Quote

Press TV – March 31, 2020

Germany says the three European signatories to the 2015 Iran deal have registered the first transaction under a trade system set up last year to protect companies doing business with Iran from US sanctions, delivering medical supplies to the Islamic Republic amid the coronavirus pandemic.

On Tuesday, Berlin’s Foreign Ministry said Germany, France and Britain “confirm that INSTEX (trade system) has successfully concluded its first transaction, facilitating the export of medical goods from Europe to Iran.”

“These goods are now in Iran,” it said in a statement, giving no further details.

The German Foreign Ministry added that Berlin hopes to enhance the mechanism and carry out more transactions with Tehran.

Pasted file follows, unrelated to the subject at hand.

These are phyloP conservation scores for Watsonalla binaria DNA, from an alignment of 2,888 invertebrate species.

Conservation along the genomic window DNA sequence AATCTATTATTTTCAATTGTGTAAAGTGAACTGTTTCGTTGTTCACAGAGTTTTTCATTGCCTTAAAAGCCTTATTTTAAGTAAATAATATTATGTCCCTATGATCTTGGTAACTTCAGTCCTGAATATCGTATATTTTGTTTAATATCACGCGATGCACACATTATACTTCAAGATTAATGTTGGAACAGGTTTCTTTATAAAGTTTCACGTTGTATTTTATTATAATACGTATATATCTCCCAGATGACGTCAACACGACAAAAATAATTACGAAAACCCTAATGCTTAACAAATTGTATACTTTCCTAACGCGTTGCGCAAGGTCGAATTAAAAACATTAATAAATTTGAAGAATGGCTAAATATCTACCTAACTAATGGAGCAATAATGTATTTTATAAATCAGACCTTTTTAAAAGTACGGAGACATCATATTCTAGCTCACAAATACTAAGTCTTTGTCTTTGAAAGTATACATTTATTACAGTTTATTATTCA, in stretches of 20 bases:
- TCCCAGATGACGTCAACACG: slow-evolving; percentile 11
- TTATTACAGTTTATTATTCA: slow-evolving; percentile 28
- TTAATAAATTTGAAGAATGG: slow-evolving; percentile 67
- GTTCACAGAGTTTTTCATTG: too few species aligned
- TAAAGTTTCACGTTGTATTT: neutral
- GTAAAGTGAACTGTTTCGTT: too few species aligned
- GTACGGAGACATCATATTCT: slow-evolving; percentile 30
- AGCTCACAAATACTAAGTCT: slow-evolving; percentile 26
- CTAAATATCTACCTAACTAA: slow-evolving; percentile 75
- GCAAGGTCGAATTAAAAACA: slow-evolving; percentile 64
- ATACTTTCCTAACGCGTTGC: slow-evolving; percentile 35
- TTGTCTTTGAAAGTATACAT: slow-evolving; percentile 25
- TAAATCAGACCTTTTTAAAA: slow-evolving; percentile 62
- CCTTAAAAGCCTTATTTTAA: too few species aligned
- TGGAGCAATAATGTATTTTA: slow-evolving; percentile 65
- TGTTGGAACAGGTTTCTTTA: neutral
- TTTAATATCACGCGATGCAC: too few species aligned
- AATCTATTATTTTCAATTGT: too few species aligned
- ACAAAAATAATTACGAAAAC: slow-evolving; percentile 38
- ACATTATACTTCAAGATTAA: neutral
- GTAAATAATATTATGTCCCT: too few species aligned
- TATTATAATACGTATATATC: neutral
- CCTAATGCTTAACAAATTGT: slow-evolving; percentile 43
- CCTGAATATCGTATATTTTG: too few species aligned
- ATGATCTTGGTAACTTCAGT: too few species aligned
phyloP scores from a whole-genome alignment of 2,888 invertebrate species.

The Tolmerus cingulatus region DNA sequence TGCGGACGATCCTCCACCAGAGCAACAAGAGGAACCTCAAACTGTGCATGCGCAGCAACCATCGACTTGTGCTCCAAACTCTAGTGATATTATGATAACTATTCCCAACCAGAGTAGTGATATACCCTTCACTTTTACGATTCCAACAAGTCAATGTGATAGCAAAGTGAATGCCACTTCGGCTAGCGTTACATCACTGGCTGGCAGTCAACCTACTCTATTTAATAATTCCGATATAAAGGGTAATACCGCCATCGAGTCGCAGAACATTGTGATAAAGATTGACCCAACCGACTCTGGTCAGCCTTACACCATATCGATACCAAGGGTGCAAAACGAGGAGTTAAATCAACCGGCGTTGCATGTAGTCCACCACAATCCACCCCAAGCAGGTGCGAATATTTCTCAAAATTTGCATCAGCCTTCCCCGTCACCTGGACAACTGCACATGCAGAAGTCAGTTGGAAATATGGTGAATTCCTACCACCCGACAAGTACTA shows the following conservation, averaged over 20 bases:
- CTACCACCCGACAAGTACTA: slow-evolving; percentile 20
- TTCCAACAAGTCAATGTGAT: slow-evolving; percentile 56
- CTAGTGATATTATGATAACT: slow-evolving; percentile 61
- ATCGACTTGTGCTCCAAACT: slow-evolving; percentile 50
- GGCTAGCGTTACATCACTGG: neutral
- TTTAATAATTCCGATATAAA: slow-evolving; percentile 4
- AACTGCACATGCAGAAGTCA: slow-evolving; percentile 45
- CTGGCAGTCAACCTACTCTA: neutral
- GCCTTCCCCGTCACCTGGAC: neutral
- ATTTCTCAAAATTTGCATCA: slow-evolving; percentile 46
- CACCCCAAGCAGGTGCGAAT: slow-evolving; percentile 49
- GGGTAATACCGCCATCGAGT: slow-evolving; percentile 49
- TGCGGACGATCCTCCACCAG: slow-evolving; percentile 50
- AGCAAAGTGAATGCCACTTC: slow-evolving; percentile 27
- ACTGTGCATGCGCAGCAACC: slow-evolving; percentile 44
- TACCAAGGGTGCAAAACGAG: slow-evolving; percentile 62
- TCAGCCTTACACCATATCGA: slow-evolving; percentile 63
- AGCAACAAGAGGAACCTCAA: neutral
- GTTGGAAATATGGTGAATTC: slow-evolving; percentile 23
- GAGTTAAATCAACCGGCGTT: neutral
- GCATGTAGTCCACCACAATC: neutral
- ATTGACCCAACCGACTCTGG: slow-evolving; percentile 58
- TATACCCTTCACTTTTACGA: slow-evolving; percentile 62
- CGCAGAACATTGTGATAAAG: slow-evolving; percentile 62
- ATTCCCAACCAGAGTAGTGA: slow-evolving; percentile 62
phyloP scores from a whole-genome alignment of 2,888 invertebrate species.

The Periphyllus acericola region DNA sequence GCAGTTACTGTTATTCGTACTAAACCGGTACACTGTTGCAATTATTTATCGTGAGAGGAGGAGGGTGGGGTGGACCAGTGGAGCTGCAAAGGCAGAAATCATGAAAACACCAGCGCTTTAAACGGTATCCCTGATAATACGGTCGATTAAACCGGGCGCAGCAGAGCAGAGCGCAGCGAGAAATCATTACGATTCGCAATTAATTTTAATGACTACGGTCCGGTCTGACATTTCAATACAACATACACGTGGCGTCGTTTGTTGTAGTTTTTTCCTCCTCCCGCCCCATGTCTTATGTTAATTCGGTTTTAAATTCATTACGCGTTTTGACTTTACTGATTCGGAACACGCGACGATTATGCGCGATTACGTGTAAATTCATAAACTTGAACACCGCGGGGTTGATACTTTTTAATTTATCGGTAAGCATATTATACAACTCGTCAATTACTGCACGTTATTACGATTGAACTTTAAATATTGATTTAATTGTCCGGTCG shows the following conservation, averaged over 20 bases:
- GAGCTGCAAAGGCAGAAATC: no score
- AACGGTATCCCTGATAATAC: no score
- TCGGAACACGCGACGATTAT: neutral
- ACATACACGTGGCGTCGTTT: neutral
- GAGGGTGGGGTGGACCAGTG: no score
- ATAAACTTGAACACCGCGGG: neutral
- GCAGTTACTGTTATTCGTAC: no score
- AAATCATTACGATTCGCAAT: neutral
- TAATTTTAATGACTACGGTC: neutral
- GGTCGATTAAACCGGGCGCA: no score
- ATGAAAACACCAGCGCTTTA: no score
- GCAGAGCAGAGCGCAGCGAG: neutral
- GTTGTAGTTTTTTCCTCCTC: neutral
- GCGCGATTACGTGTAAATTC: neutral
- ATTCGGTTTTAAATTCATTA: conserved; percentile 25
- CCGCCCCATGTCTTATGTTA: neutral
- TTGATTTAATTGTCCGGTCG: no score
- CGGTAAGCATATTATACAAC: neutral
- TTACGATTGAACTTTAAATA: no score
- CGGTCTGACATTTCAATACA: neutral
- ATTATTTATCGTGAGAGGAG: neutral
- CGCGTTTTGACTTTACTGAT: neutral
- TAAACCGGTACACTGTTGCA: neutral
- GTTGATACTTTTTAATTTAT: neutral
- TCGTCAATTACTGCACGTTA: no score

“Now the first transaction is complete, INSTEX and its Iranian counterpart STFI (Special Trade and Finance Instrument) will work on more transactions and enhancing the mechanism,” the German Foreign Ministry said.

Iranian authorities have not commented on the news so far.

The transaction comes over a year after the European trio announced the creation of INSTEX — a non-dollar direct payment channel officially called the Instrument in Support of Trade Exchanges — in an effort to keep Iran’s nuclear deal with world powers alive.

The apparatus was designed to circumvent the sanctions that the United States re-imposed against Iran after leaving a nuclear deal with the Islamic Republic, the trio, plus Russia and China.

However, the Europeans have not been able to operationalize the non-dollar trade mechanism under pressure from the US […]